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updated: 11/20/2013 7:01 PM

Disabled woman gets the gift of KITT at Volo museum

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  • "Knight Rider" fan Dawn Kennison of Wisconsin is delighted to see and ride in KITT, the car from the 1980s television show, at the Volo Auto Museum on Wednesday.

       "Knight Rider" fan Dawn Kennison of Wisconsin is delighted to see and ride in KITT, the car from the 1980s television show, at the Volo Auto Museum on Wednesday.
    Gilbert R. Boucher II | Staff Photographer

  • Proprietors of the Volo Auto Museum decided not to auction the KITT car in honor of Dawn Kennison of Wisconsin, who has cerebral palsy and spastic quadriplegia.

       Proprietors of the Volo Auto Museum decided not to auction the KITT car in honor of Dawn Kennison of Wisconsin, who has cerebral palsy and spastic quadriplegia.
    Gilbert R. Boucher II | Staff Photographer

  • Dawn Kennison of Wisconsin prepares for a ride in an exhibition model of KITT, the modified Trans Am made famous in the 1980s TV show "Knight Rider" at the Volo Auto Museum.

       Dawn Kennison of Wisconsin prepares for a ride in an exhibition model of KITT, the modified Trans Am made famous in the 1980s TV show "Knight Rider" at the Volo Auto Museum.
    Gilbert R. Boucher II | Staff Photographer

  • Video: KITT to stay in Volo

 
 

Proprietors of the Volo Auto Museum took customer service to a new level Wednesday with a special gift to a severely disabled Wisconsin woman who had come to regard one of their cars as a symbol of fairness and hope.

Auction bidding already had reached $20,000. But rather than sell KITT, a modified Pontiac Firebird Trans Am made famous in the 1980s television show "Knight Rider," the Grams family decided any proceeds weren't worth the potential anguish to Dawn Kennison of Pardeeville, Wis.

"It's not like we needed to sell it to keep the lights on," Museum Director Brian Grams said. Instead, the shiny black exhibition model, which had been in storage the past two years, will be put back on display and dedicated in Kennison's honor.

"Their story was very touching," Grams added.

Kennison, who turns 20 next month, is confined to a wheelchair with cerebral palsy and spastic quadriplegia. She can't walk and struggles to speak. But the TV show and KITT for years has been a diversion.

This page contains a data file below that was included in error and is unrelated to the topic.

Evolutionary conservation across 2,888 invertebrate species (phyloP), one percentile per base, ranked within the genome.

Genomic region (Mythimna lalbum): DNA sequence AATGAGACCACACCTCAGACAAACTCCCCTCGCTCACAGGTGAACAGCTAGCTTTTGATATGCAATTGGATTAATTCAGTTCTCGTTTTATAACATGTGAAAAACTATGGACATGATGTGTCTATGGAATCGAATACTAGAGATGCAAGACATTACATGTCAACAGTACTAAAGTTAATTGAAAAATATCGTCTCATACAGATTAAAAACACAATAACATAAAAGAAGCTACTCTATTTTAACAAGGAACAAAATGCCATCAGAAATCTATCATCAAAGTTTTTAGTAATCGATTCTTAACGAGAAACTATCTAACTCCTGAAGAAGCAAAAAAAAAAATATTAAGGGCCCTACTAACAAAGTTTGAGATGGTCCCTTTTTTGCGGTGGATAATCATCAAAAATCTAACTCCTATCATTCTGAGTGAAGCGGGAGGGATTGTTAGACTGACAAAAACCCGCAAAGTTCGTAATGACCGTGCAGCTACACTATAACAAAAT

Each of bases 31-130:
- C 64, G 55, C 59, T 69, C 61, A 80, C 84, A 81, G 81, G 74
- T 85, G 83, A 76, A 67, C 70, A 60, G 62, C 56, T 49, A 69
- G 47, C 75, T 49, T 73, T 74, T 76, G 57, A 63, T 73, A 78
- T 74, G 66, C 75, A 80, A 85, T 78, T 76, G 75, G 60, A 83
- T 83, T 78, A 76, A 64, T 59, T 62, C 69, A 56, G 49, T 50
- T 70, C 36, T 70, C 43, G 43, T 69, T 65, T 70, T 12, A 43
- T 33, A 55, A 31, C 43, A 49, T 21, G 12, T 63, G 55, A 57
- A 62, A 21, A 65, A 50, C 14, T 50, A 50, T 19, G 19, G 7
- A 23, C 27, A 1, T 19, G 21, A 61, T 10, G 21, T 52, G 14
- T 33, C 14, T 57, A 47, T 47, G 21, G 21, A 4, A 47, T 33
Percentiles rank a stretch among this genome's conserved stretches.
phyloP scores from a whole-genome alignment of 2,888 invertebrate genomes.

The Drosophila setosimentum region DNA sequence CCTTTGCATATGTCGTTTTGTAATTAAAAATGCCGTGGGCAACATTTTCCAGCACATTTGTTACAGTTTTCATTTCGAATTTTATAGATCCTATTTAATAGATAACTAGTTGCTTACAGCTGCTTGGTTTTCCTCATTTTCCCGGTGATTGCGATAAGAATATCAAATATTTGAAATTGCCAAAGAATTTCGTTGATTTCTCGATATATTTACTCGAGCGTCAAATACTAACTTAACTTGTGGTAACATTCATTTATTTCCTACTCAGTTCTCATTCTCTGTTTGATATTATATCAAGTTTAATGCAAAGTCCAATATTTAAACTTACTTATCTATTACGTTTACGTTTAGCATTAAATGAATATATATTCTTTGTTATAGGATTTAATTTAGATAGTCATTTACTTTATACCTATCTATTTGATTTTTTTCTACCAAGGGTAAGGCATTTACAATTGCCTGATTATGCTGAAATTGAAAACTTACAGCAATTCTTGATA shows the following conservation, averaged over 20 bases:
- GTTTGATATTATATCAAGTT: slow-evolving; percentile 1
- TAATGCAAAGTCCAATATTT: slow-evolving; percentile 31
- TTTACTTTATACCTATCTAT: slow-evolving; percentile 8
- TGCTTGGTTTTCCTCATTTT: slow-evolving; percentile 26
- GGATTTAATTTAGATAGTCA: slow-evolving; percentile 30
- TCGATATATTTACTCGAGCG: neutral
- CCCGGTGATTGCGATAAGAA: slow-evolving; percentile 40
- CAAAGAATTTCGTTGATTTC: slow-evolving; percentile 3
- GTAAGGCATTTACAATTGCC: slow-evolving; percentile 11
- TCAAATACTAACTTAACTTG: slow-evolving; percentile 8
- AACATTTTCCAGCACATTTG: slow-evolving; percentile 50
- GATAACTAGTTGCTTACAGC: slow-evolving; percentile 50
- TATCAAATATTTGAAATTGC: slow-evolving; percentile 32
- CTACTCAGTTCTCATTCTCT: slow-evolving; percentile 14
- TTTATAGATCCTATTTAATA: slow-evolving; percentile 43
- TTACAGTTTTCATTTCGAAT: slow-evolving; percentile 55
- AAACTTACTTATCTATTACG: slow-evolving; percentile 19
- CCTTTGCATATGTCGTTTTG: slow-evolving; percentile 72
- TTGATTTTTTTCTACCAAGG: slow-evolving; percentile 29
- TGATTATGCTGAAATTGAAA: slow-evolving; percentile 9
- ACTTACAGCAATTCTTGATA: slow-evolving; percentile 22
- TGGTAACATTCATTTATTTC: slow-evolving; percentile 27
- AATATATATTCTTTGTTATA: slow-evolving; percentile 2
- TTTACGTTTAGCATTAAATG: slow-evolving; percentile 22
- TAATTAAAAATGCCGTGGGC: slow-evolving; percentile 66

The attraction began about nine years ago, when her mother, Naomi, played for her daughter episodes of the old series that she had enjoyed.

The premise of the series is of a special agent played by David Hasselhoff, fighting for justice. He drives and is assisted by the technically advanced Knight Industries Two Thousand (KITT) voiced by actor William Daniels.

"She thought it was just the greatest thing," Naomi Kennison said.

The character represented by KITT was a standard of fairness and protection of the weaker members of society, she explained.

"The fact that he stands up for justice," Dawn said as she prepared for a ride in KITT with Grams at the wheel.

The museum acquired the 1983 KITT exhibition car about 14 years ago but this standard model was replaced on display by a Super Pursuit Mode KITT. On Nov. 1, Naomi thought a trip to the museum from their home north of Madison would brighten Dawn's spirits. She phoned first.

"The news that KITT had been removed pending auction was upsetting," Naomi said. "I could barely tell her."

Despite knowing she couldn't afford it, Naomi asked Grams to pull it from the auction and sell it to her directly. Grams arranged for a special viewing.

Dawn cried and was inconsolable. Grams said seeing her anguish and seeing what a car can meant to them led him to reconsider. The final sale price likely would have been $35,000 to $40,000, he added.

Grams said he asked if the family would be happy if the old KITT was put back on display. They were ecstatic, he said.

On Wednesday, Dawn, Naomi and family friend, Linda Brock, arrived for the rededication.

Grams fired up the 305-horsepower, crossfire fuel injected engine to give Dawn a spin around the grounds.

"Are you going to cry?" Naomi asked as she helped her daughter out of her specialized wheelchair. "She's so happy."

Brock said a lot of people are intimidated by Dawn's disability and are reluctant to help her.

"This is probably one of the most exciting days she's had by far. Ever," she said.

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